Carmelo Anthony’s stance hasn’t changed. He wants to remain a Knick. But in an exclusive interview with Newsday, the Knicks star said he would consider leaving if that’s what the front office wanted.
Anthony has a no-trade clause in his contract, but he said he would be willing to listen to management if they told him they wanted to make a change.
“I think it will be more on the front office,” Anthony told Newsday this week. “I have the power, but still I would talk to them. We would be in communication if they feel like they want to go in a different direction, they want to start rebuilding for the future. If they tell me they want to scrap this whole thing, yeah, I have to consider it.”
The Knicks declined to comment.
Anthony, 32, made it clear that he isn’t thinking about going anywhere. He and his family love it in New York, and his son is in school here. “We’re settled,” Anthony said.
Although things are unsettled with the Knicks, Anthony remains committed. He’s put ting aside his differences with team president Phil Jackson and focusing on turning things around.
The Knicks (19-25) have lost 12 of their last 15 games and are in danger of missing the postseason for a fourth straight year. They are in 11th place in the Eastern Conference, two games out of a playoff spot.
It would be easy for Anthony, who signed a five-year contract in July 2014, to look for a more stable, winning environment. But he said he doesn’t want to turn his back on his team right now or make it all about him.
“It’s hard for me to think about that right now,” he said. “When you’re in the middle of battling, whether we’re winning or losing, me personally, it’s hard to even sit down and say, ‘[Expletive], I want to get out of here.’
“There’s a part of me that also would feel like I’m being selfish to the guys that are on the team right now, in the midst of us losing, to just try to figure a way to escape from everything. For me personally, it would be more of something I would real ly have to think about and consider. Put it all on the table and figure it out.”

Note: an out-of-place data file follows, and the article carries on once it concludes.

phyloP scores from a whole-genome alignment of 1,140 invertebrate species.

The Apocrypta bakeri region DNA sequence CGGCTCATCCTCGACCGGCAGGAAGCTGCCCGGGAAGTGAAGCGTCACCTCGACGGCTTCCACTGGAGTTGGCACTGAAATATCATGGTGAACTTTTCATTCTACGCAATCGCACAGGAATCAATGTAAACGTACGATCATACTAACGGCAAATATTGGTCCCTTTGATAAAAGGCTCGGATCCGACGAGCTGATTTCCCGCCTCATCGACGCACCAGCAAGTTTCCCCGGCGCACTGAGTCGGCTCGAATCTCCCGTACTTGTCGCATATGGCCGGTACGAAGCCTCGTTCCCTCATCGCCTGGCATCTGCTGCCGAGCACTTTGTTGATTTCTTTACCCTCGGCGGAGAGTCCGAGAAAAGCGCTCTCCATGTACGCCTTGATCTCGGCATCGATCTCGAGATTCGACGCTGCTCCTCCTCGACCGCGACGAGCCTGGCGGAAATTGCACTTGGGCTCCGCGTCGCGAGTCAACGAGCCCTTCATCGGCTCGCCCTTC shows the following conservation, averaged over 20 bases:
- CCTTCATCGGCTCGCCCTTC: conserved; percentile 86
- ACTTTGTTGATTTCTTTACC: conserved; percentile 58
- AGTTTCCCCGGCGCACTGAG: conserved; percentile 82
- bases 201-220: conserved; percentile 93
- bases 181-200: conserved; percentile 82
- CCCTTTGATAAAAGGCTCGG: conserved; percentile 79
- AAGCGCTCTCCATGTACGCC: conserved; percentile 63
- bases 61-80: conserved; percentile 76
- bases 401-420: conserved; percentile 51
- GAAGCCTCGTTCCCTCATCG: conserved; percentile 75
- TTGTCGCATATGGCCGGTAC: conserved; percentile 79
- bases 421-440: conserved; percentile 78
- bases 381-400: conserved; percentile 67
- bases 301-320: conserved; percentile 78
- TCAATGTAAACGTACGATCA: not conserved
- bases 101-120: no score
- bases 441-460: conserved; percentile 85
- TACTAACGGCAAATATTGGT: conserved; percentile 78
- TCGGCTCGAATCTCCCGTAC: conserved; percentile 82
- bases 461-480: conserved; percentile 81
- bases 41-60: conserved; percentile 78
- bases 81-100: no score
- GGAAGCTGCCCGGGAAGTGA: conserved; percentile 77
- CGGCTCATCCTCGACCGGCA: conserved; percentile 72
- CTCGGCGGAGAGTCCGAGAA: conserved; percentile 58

Anthony knows his name will come up before the NBA’s Feb. 23 trade deadline. If nothing happens by then, he will have more time over the summer to talk about it with his family, who will have a say in his decision.
But his future has become a topic after Jackson confidant Charley Rosen wrote an Internet column stating that “Anthony has outlived his usefulness in New York.” Anthony believed that was Jackson’s opinion, and said, “If they feel that my time in New York is over, then I guess that’s a conversation we should have.”
They had a brief conversation Tuesday, with Anthony telling Jackson he wants to stay with the Knicks.
When Anthony was asked if it seems as if the Knicks are trying to push him out, he laughed and said, “I won’t speak on that.”
A league source with knowledge of the team’s thinking said before the Tuesday meeting that the Knicks want Anthony to stay “as long as it’s mutual.”
Jackson spoke briefly with reporters Thursday at the Garden but wouldn’t address a question about Anthony.
If Anthony did agree to waive his no-trade clause, a popular belief is that he would accept trades to play with the Cavaliers’ LeBron James or the Clippers’ Chris Paul. The Celtics make sense; they could use another scorer and have assets and draft picks that could entice the Knicks.
Anthony has a 15-percent trade kicker in his contract that could make him difficult to move. It’s worth roughly $9.9 million and would be split in half and added to his salary this season and next.
Anthony said he’s repeatedly proved his loyalty and commitment to the team and organization. He bristles at the idea that he doesn’t care about winning because if that were the case, he already would have asked for a trade.
“Hell, no. Not at all,” Anthony said. “Everything I’ve built myself on has been about winning. I want to win here in New York. If that time comes when it’s time for me to really figure out what’s my next move, leaving or not, then I’ll figure it out.”